Clive Dickens: Go beyond radio ads for your revenue!
In his session on the world of new revenues in radio, Absolute Radio COO Clive Dickens revealed the unprecedented shift in where and how revenues are generated. The old model where spots and traditional sponsor deals accounted for everything has gone.
   The new revenue streams have presented themselves in the form of iAds and in-app activities on mobile, talent based associated sponsorships where the likes of MSN have opted to be directly linked to an on-air personality. And focusing on specific subjects, such as premier league football, and creating web and app content with added extras such as video, graphics, analysis and interactivity has given Absolute access to money that wouldn't otherwise be spent on a radio spot anyway.

Market research with real impact - from Germany and UK
Esther Raff demonstrated how the German saleshouse AS&S grew from an underperforming 34% share (with their competitor having the balance) to 41% in five years. She talked about concentrating on new product combinations, coverage and pricing and also refocusing on in-house creative and consultancy. All their campaigns are now analysed through the prism of ICPC (Identify, Plan, Create and Prove).
     Mark Barber and Aaron Paul from the UK's Radio Advertising Bureau demonstrated a fascinating piece of research - RadioGauge. They've researched with pre and post campaign analysis of over 400 advertising campaigns and are continuing to measure three campaigns a week.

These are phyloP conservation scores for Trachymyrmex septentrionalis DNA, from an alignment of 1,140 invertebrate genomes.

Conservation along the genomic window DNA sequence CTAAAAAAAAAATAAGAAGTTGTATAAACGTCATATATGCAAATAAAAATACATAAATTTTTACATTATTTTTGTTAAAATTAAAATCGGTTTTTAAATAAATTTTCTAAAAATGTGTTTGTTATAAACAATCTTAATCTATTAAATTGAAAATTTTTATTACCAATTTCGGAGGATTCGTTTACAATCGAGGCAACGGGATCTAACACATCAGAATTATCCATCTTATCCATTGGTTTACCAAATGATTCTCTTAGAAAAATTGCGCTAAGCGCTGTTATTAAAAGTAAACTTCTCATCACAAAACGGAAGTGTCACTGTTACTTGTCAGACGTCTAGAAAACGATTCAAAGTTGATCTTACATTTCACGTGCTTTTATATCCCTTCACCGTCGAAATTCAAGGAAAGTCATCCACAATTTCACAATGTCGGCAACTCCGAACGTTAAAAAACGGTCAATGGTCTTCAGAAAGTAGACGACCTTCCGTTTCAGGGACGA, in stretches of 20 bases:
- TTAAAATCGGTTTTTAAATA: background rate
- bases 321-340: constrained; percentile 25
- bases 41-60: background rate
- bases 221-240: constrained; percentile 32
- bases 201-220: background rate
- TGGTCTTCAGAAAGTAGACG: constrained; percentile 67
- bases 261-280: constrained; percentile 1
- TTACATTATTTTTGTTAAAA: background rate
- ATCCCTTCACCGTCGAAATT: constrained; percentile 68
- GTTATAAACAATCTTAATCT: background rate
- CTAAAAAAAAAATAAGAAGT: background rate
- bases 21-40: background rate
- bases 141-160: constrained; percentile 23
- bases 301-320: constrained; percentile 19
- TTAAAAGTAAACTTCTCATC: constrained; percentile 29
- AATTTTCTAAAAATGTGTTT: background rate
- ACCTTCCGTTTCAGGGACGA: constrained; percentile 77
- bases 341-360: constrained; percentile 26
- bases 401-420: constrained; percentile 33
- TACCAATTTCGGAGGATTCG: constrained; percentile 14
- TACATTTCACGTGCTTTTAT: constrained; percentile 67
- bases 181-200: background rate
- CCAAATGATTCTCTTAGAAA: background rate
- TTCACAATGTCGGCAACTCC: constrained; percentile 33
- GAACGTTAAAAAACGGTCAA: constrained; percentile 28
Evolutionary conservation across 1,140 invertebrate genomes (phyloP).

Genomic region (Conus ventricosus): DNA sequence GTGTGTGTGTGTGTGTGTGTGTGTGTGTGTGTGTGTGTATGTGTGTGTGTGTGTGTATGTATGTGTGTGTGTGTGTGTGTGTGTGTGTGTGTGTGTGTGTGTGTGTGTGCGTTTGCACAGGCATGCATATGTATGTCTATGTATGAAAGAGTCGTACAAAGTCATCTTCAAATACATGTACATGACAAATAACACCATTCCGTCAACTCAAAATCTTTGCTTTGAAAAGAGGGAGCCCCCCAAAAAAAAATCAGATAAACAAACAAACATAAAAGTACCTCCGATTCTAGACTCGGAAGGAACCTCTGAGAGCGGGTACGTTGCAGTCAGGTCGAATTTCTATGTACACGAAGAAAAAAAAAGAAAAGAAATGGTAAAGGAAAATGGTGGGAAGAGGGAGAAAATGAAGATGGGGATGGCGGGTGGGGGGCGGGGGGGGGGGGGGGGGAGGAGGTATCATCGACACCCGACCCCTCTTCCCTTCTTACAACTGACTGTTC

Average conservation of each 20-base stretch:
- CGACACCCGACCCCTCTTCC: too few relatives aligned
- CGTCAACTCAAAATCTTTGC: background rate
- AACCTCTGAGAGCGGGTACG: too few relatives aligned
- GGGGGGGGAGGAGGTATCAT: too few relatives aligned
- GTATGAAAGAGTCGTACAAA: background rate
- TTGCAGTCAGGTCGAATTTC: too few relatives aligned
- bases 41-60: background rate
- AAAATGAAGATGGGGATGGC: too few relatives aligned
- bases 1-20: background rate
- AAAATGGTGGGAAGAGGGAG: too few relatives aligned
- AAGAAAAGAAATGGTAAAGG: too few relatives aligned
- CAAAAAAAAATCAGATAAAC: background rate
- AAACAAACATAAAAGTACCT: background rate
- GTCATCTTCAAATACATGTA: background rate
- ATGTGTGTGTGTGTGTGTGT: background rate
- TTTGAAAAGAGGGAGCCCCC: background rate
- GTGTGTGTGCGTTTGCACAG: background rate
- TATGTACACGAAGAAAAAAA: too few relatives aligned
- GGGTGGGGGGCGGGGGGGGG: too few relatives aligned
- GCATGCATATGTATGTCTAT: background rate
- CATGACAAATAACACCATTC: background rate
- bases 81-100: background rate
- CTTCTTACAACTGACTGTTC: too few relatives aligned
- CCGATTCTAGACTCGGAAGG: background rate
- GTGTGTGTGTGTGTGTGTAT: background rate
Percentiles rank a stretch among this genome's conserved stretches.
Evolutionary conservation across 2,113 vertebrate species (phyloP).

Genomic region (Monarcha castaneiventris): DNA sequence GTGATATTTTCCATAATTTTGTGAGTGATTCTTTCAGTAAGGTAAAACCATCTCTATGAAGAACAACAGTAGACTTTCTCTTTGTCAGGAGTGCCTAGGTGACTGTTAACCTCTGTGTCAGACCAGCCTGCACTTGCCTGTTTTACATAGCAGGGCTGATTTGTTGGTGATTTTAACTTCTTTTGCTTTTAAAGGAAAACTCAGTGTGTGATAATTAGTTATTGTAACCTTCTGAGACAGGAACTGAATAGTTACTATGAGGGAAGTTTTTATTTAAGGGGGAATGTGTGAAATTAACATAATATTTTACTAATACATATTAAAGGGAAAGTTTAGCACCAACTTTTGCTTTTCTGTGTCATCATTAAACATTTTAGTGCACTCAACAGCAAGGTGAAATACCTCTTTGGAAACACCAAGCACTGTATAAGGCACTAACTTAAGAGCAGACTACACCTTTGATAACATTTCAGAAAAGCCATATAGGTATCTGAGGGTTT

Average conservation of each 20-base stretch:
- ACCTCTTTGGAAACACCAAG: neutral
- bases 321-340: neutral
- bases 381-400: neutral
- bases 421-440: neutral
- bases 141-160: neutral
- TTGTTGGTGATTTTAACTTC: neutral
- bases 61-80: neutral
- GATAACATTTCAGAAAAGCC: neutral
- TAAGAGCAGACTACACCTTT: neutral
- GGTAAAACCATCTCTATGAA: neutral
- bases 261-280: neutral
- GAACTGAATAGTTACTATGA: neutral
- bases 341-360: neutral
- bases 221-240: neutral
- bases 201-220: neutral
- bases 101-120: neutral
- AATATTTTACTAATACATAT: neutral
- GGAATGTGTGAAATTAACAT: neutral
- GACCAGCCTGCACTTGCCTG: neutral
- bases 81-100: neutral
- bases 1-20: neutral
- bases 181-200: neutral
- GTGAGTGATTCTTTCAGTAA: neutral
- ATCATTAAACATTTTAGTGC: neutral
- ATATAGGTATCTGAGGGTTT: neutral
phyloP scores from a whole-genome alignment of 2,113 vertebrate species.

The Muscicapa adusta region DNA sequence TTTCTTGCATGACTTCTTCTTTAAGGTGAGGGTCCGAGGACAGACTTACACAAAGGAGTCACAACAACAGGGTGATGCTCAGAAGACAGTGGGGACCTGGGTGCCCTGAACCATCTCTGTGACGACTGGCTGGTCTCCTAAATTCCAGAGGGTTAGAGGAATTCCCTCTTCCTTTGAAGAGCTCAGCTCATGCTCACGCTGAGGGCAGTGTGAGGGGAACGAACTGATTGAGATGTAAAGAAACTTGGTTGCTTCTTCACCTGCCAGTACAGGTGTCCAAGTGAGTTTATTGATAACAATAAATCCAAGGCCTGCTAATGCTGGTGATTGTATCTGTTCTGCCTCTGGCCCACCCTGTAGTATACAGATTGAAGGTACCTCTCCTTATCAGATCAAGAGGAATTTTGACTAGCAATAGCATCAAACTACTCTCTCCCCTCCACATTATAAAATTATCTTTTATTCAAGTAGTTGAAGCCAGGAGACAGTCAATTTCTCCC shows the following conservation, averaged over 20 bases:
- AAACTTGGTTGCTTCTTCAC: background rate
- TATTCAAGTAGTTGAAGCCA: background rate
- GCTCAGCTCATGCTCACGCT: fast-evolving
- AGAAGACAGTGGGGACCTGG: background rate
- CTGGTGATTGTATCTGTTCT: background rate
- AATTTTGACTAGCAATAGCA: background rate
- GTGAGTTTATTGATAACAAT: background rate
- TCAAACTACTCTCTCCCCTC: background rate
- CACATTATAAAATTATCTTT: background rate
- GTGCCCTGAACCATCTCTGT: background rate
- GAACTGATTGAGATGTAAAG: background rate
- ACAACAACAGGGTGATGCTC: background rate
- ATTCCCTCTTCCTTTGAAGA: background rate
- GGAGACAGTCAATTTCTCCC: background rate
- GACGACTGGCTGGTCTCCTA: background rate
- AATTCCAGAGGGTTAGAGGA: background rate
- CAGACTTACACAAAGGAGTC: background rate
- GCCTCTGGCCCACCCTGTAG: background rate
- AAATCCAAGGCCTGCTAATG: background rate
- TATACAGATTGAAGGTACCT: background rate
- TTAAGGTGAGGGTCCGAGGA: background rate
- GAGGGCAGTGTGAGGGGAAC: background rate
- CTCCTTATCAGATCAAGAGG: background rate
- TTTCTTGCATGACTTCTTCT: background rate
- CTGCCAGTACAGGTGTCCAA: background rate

With the initial results, the RAB says that the agencies love it, as it provides them with very clear data, and can prove to the agency's clients that the're doing a good job! It's also working, advertisers that take part in RadioGauge are spending 26% more on radio than the market as a whole - that translates to £32m.

Do you want highlights from RDE 2010 as well?
The world's very first Radiodays Europe was held in Copenhagen March 18 - 19, 2010.  Have a look at the program.  You can also glance through some presentations and listen to audio recordings from some of the sessions.  Links are available in this overview.